Frankly, I feel that I was pushed (in a good way,) and in turn, I pushed myself perhaps harder than I would have if I was at home.

New York is where everyone at the top of their respective industry comes, so the competition is there.  It can be palpable at times, but you learn to stop fearing it and to actually feed off of it.   I wanted to get the best training, and so I felt that it was really New York or bust! There were instances where things were difficult, and there were indeed setbacks, but that is life.

And after a setback, a week or two later, there would be a breakthrough and things would make sense.   Truly, it really was a rollercoaster of a ride, but I am not complaining.  I learned the most important thing is to remain grounded. Prior to my attendance at the Studio, I thought that I knew acting. But it turns out that I knew nothing!

What was the most surprising thing for you in terms of attending school and living life in NYC?

I had been to New York a few times before, but nothing could have prepared me for living in it. For a week or two after I moved in and tried to get settled, I felt a little overwhelmed at first. It was a big change and an adjustment for sure.  But once I settled in, I just fell in love with the city, the energy, and everything about it!

I loved that in my Theatre History class we read the Glass Menagerie, and two days later I got to see it on Broadway.  Those are just things that you cannot do back to back in other parts of the world.  

New York has this reputation of being a rough city and people not being nice, but for me, that has proven to be a fallacy.  I have met nothing but wonderful people who will always go out of there way to help and be kind.      

School has opened an entirely new world to me – a new world of acting techniques, people, and creative collaboration.  This experience, especially the school, has changed my life.  

Today, I am a much better actor, I much more grounded and present, and I am a better listener.  To avoid sounding overly dramatic, I do feel like my appreciation for life has been elevated, and I feel like a better overall human being. I am forever indebted to my teachers for my time at the Maggie Flanigan Studio.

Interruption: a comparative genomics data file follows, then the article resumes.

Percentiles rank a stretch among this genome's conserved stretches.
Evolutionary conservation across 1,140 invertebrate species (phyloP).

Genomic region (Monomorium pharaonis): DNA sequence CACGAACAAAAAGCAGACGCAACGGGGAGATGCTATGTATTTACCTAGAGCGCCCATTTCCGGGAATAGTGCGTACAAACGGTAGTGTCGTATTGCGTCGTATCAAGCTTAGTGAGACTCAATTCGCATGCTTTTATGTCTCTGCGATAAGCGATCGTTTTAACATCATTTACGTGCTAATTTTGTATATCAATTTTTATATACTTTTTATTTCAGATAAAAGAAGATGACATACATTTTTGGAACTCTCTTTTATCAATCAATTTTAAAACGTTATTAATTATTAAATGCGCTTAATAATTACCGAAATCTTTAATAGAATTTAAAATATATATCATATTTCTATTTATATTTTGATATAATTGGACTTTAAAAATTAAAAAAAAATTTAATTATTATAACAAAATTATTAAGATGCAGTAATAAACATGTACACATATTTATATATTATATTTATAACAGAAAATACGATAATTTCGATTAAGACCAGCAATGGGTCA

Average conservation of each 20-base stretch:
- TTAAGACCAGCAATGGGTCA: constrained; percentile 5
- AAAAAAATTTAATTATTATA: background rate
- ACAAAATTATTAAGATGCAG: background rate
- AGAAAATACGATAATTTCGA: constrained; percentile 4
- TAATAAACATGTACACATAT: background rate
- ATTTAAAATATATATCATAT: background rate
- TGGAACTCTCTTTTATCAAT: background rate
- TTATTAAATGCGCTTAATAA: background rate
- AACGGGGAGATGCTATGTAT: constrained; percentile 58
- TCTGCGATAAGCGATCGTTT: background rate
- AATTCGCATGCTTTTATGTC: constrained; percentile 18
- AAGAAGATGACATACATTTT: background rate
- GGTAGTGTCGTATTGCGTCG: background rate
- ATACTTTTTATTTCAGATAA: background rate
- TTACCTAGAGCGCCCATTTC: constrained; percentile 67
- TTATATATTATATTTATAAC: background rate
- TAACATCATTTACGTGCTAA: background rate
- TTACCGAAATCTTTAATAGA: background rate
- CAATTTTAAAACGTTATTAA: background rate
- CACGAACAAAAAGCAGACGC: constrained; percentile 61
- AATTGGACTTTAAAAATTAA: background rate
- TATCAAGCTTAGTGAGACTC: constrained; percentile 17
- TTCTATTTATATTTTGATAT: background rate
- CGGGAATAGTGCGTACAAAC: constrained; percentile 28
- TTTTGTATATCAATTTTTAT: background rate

So aside from school, I understand that you have participated in some very high caliber events, such as readings and standup at the Irish American Historical Society. Could you tell us a bit about these events? Any highlights that you were not expecting?

Well, I like to think that my stand-up comedy gig at the American Irish Historical Society in October 2017 sums up New York perfectly:  how an opportunity is around every corner if you really look.  I have also performed several readings at the American Irish Historical Society. 

One that I particularly enjoyed was the Transformation through Creativity as part of the 1st Irish Origin Theatre Festival. The Transformation Through Creativity looked at the works that have come out of the conflict and post-conflict of the north, and the creatives who have used the arts to bring together the Nationalist and Unionist communities in Ireland. It was not only inspiring, but it also was an especially personal issue for me.

I am hoping to eventually become more creative and invest myself in future works that touch on that time in my life.

Do you have any upcoming projects on the horizon? Is there anything in particular that we should keep an eye out for?

I am currently writing a play, as I have just finished the first draft. It is a play about an Irishman who immigrates to the United States although it is set at the turn of the 20th century. They say write about what you know! Although it is not set in modern-day, its themes are quite relevant, as it explores the excitement of a new life.  It also explores the loss of an old life and includes elements that explore the grief of loss and hope for the future.  

Additionally, I am also working on a stand-up comedy show which I am hoping to take on tour in 2020. I am doing small sets at the moment workshopping material so, it is very exciting, every day.

What are you most grateful for, as related to this opportunity to join the acting realm in the States?

I love the fact that in New York you are constantly surrounded by creative people. I have gained so many dear friends who are doing great things.  And to see so many people truly aspiring to reach their potential, well that in itself is extremely inspiring for me.  New York, even though it is such a huge city, feels like a small community in some ways, especially within the acting community.

What are you most looking forward to for the future?

I am excited to take my standup on tour in 2020 and I am hopeful that I can get my play put up at some point next year.   It will take a great deal of work, but that is the challenge and that is the true beauty of not just New York but the United States itself.  

Anything is possible if you truly work at it. I definitely believe the American dream is still alive and well. I want to continue writing and creating my own content, and really focus in on comedy because that’s what I feel I do best!

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Seamus O'FarrellSeamus O'Farrell